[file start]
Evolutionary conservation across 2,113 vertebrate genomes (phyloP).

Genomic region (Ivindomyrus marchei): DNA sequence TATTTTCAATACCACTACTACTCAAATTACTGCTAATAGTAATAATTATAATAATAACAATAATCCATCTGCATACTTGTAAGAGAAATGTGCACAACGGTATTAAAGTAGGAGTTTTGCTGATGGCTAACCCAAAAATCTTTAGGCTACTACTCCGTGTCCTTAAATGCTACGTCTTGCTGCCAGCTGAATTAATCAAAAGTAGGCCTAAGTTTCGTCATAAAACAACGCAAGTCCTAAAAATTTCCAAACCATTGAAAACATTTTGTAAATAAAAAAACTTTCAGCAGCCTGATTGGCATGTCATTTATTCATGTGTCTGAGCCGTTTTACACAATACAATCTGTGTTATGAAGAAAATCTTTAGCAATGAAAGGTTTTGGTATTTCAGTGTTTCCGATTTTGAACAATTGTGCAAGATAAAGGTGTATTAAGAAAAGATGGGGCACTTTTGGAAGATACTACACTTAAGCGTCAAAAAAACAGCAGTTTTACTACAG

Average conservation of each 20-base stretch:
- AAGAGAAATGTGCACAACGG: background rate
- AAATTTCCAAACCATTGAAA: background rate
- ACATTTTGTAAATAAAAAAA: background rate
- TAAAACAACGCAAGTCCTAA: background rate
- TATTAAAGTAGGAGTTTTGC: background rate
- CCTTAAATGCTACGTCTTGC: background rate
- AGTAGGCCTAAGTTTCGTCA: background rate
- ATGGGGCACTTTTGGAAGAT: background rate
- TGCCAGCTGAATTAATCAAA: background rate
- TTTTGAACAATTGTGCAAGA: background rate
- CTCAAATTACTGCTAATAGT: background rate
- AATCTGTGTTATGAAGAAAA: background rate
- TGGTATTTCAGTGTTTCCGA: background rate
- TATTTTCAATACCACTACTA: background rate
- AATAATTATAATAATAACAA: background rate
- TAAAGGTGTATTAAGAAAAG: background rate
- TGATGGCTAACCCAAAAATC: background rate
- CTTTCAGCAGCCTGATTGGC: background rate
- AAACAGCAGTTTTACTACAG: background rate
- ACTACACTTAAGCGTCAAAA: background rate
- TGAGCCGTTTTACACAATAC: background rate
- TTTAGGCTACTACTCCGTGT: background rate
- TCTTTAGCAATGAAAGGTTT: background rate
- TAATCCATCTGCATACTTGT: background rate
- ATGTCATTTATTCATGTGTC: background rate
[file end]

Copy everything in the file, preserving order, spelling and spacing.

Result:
Evolutionary conservation across 2,113 vertebrate genomes (phyloP).

Genomic region (Ivindomyrus marchei): DNA sequence TATTTTCAATACCACTACTACTCAAATTACTGCTAATAGTAATAATTATAATAATAACAATAATCCATCTGCATACTTGTAAGAGAAATGTGCACAACGGTATTAAAGTAGGAGTTTTGCTGATGGCTAACCCAAAAATCTTTAGGCTACTACTCCGTGTCCTTAAATGCTACGTCTTGCTGCCAGCTGAATTAATCAAAAGTAGGCCTAAGTTTCGTCATAAAACAACGCAAGTCCTAAAAATTTCCAAACCATTGAAAACATTTTGTAAATAAAAAAACTTTCAGCAGCCTGATTGGCATGTCATTTATTCATGTGTCTGAGCCGTTTTACACAATACAATCTGTGTTATGAAGAAAATCTTTAGCAATGAAAGGTTTTGGTATTTCAGTGTTTCCGATTTTGAACAATTGTGCAAGATAAAGGTGTATTAAGAAAAGATGGGGCACTTTTGGAAGATACTACACTTAAGCGTCAAAAAAACAGCAGTTTTACTACAG

Average conservation of each 20-base stretch:
- AAGAGAAATGTGCACAACGG: background rate
- AAATTTCCAAACCATTGAAA: background rate
- ACATTTTGTAAATAAAAAAA: background rate
- TAAAACAACGCAAGTCCTAA: background rate
- TATTAAAGTAGGAGTTTTGC: background rate
- CCTTAAATGCTACGTCTTGC: background rate
- AGTAGGCCTAAGTTTCGTCA: background rate
- ATGGGGCACTTTTGGAAGAT: background rate
- TGCCAGCTGAATTAATCAAA: background rate
- TTTTGAACAATTGTGCAAGA: background rate
- CTCAAATTACTGCTAATAGT: background rate
- AATCTGTGTTATGAAGAAAA: background rate
- TGGTATTTCAGTGTTTCCGA: background rate
- TATTTTCAATACCACTACTA: background rate
- AATAATTATAATAATAACAA: background rate
- TAAAGGTGTATTAAGAAAAG: background rate
- TGATGGCTAACCCAAAAATC: background rate
- CTTTCAGCAGCCTGATTGGC: background rate
- AAACAGCAGTTTTACTACAG: background rate
- ACTACACTTAAGCGTCAAAA: background rate
- TGAGCCGTTTTACACAATAC: background rate
- TTTAGGCTACTACTCCGTGT: background rate
- TCTTTAGCAATGAAAGGTTT: background rate
- TAATCCATCTGCATACTTGT: background rate
- ATGTCATTTATTCATGTGTC: background rate